1. Sheep
2. Ladybugs
3. Balloons
4. Caterpillars
5. Bunny rabbits
He closed his eyes and smiled. Of course, we heard him talking to himself later, probably about stressful things, while we heard Elliott kicking the plastic sides of his firetruck bed but eventually they both fell asleep. I love these boys so much.

Monday, August 23, 2010

looking up

Both of the kids had good days at school today. I no longer have strep throat. Let's see how many days we can go without a crisis! Here's to boring! Elliott is becoming more social and speaking in full sentences. Ben had less anxiety about school and is very excited for his first rootbeer float tomorrow. Apparently the floats are free but the PTA recruits you all night long. It's like a time share model. There's this one woman who constantly harasses us to join their cult of bitter mothers but I 1) refuse to be a part of their crazy and 2) don't have the ability to assemble fliers and run carnival booths. Homegirl needs to settle down.

Thursday, August 19, 2010

Saturday, August 14, 2010

making it work

Sometimes it's tempting to just stay home on the weekends. I might get to read part of a book. Or I can leisurely drink a cup of coffee (well, as leisurely as that can be with a kid screaming Mommy Mommy at me). However, we are making an attempt to do new things with the kids, more than we usually do. So today we took a 1-hour drive up to Idyllwild (sp?) for the Butterfly Festival. It isn't Ben we worry about (it used to be). It's Elliott. He can't handle new events very well. He doesn't like the driving, the new people, the noise, the sensations, etc. But we can't just keep him at home. That wouldn't be good for him. So we load up his favorite snacks and his favorite movies. We take deep breaths, and we try to be as optimistic as Ryan and I can be.

Yes, Elliott screamed. He also threw-up because of the winding roads. He didn't appreciate his ears popping after we passed 3000 feet. By the time we got there, he was a smelly, unhappy mess. He was mostly cranky the whole time, punctuated by moments of happiness--climbing a rock, noticing a small waterfall and ravine, coloring a butterfly mask.

Ben had a fantastic time. He got to hold a butterfly and made a really intricate mask and necklace in the shape of--you guessed it--a butterfly.

The screaming began to disrupt the 3-piece-Jerry-Garcia-covering band and its listeners, so we had to take off before the release of the butterflies, but, hey, we did something new, and that was the only goal.

So I guess the message here is, we can stay home and feel sorry for ourselves that it takes too much effort and stress to get an autistic kid out of the house. Or we can just forge ahead and do it and have the best time our family can have. Because screw those other families, with their non-screaming, non-throwing-up kids. They aren't nearly as interesting as mine is.

Sunday, July 11, 2010


We've been to urgent care nearly every day this last week because Elliott won't pee. If he doesn't pee often enough, his bladder will stretch and there will be permanent damage. We don't know if the problem is a behavioral one or a physical one or a medical one. We've had some good doctors and some bad ones, but we have to go and see a urologist in Los Angeles this week to see what's going on.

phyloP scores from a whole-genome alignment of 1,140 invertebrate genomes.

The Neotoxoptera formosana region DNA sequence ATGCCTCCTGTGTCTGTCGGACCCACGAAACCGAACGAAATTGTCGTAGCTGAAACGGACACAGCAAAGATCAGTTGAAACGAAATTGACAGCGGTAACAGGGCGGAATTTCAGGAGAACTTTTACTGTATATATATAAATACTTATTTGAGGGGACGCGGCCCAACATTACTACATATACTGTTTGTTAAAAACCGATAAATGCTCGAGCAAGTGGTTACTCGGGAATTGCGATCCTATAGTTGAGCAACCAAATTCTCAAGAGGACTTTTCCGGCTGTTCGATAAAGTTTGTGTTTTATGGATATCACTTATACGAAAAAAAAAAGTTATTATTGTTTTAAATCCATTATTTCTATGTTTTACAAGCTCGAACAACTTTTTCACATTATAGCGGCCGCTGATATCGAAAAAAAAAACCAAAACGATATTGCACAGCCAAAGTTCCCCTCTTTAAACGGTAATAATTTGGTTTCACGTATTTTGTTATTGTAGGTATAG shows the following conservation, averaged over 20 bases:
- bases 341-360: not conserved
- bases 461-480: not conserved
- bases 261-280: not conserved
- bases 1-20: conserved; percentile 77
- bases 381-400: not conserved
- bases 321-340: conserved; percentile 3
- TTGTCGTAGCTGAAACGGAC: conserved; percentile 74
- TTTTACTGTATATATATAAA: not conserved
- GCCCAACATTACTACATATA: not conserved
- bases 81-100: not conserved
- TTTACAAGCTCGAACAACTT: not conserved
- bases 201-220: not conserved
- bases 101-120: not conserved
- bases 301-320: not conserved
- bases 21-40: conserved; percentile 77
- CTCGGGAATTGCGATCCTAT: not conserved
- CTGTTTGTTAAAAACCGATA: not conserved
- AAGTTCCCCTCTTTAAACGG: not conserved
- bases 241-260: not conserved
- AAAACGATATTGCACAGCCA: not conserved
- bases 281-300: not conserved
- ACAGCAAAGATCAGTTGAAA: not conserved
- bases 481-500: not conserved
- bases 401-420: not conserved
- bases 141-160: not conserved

Because Elliott won't pee, they have to catheterize him, which means we wrap him up in a sheet or a blanket and pin him down while the nurses do the procedure. It is traumatizing. But nothing else has worked. We had him drink cranberry juice while we massaged his stomach and watched potty videos this morning and he still won't pee. We've tried warm baths, running water, playing with water, etc. We've tried bribes. Nothing works.

Elliott's respiratory infections have cleared up since we've gotten Mookie a home and added air purifiers to our house, so that's the good news.

We can't really do anything until we get this figured out and it's so frustrating and exhausting.

Wednesday, July 07, 2010

my poor little one

Elliott has been to the doctor 5 of the past 7 days. He had an earache, was vomiting, had diarrhea, wouldn't pee, was grabbing his crotch, screaming, a fever, chest congestion, nasal congestion, a cough, etc. Pretty much everything you can think of, he's had it this week. Except a rash. I probably shouldn't jinx it. Last night we were at urgent care where they had to catheterize him. TWICE. Because they fucked up the first time. Good news is his kidneys are working. Bad news is that no one knows why he won't pee for 24 hours and doesn't want to drink anything. So he's getting an ultrasound today and bloodwork as well. And then we'll talk to a urologist. Shitty for any kid? Yes. Worse for Elliott? You got it. He doesn't understand why we are inserting a tube into his penis or letting strangers put their hands all over him or sticking needles into his veins. He screams and screams our names as though we are betraying him. He wants to leave and he keeps saying "outside, outside, outside" until he gives up and just sobs. And this child has been through it, man. First off, he's got autism. Then he's constantly got a respiratory problem--he is coughing most of the year, a hacking smoker's cough. (Maybe he sneaks cigarettes after we go to bed?) He's very underweight and lost a pound within this past bout of illness, though we managed to help him gain it back. It's just so unfair, and we can't live normal lives because we are at the doctor's all of the time or he is feeling so poorly he just screams and screams. Here's hoping it all gets better soon.

Saturday, June 05, 2010

two steps forward, one step back